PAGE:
Baghdad (CNN) -- Eleven people -- six in Baghdad and five in Kirkuk -- died in attacks in the two major Iraqi cities, police said Thursday.
The incidents came amid an uptick of sectarian and political violence in the country.
The bloodiest attack was in the northern city of Kirkuk, where a suicide bomber detonated his explosive vest Thursday afternoon at the main entrance to a Shiite mosque.
At least five people died in that blast, while 17 others were wounded, police said.
In Baghdad, a car bomb explosion in Sadr City -- a volatile, Shiite neighborhood in the eastern part of the Iraqi capital -- left three people and and 17 more wounded, police told CNN.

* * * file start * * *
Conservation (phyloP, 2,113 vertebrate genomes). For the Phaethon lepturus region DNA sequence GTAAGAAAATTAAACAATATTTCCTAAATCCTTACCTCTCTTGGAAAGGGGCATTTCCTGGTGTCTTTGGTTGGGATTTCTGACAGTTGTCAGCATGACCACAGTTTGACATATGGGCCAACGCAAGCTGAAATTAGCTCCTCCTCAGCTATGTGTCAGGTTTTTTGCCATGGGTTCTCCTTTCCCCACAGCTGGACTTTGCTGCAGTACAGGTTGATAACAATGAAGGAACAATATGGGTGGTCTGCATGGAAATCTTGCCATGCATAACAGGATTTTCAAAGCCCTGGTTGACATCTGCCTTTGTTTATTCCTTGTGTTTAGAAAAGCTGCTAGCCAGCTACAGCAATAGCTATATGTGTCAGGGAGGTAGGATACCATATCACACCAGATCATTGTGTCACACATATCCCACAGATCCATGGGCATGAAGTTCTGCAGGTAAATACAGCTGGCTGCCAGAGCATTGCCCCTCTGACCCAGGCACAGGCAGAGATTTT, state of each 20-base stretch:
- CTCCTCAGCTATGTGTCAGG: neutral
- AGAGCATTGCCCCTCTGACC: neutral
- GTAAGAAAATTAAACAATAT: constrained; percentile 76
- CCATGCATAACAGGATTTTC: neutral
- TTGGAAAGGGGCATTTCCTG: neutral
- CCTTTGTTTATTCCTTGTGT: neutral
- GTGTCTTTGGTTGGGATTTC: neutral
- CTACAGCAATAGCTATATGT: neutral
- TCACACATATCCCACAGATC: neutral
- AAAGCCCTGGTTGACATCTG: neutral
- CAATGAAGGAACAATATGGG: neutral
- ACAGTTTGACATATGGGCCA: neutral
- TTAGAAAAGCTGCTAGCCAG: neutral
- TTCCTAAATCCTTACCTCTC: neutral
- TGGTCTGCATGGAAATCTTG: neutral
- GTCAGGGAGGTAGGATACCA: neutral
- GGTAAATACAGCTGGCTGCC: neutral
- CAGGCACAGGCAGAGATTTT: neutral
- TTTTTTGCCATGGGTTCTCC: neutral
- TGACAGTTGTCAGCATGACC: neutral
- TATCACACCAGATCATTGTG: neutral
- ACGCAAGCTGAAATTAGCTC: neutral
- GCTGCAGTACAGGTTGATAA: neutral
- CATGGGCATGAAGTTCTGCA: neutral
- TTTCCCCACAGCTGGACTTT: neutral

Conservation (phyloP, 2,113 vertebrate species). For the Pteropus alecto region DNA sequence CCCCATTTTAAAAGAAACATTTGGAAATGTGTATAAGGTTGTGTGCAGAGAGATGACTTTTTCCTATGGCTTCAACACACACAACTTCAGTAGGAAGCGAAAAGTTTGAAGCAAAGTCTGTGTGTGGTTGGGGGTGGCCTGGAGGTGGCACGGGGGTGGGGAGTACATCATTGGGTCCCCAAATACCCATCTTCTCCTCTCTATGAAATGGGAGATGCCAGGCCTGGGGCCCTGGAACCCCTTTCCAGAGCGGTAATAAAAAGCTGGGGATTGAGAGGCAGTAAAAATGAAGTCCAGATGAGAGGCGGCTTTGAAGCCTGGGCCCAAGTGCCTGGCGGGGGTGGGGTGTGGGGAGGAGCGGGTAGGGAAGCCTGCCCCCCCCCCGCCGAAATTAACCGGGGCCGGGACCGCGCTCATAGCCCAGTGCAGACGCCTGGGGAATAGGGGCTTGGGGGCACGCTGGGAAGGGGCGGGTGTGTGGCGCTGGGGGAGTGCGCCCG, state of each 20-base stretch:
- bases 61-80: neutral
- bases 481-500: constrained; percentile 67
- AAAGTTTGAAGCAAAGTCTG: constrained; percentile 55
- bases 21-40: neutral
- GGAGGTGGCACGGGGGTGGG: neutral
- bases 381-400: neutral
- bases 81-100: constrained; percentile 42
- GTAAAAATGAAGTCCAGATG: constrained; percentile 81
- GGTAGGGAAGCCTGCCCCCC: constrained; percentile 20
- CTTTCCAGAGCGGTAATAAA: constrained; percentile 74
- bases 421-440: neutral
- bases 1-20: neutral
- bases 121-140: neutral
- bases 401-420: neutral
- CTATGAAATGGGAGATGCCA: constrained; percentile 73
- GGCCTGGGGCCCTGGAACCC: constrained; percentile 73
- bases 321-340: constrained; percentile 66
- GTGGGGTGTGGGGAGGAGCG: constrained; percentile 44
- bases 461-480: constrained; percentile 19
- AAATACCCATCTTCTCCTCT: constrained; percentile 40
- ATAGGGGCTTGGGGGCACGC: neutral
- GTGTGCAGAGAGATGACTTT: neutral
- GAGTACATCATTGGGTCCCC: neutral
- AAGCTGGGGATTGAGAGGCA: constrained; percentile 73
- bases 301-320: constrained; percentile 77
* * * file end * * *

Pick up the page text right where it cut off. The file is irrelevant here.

Another car bomb blew up Thursday near an outdoor market in Baghdad's Chukook neighborhood -- also a predominantly Shiite district. One bystander died and five people were wounded in that attack.
Elsewhere in Baghdad, gunmen shot dead two people in the neighborhood of al-Bayaa.
Two bombs exploded in the northern city of Mosul, police said Thursday. A car bomb wounded eight people and a roadside bomb wounded a Kurdish security officer at a joint Iraqi army-Kurdish checkpoint.
Overall, violence has dropped significantly in Iraq since the peak of sectarian violence, between 2005 and 2007. But tensions and violence, stirred in part by enmity between Shiites and Sunnis, have persisted since the U.S-led invasion of Iraq in 2003.
On Wednesday, bombings in Kirkuk and Baghdad left at least 29 people dead and 120 wounded.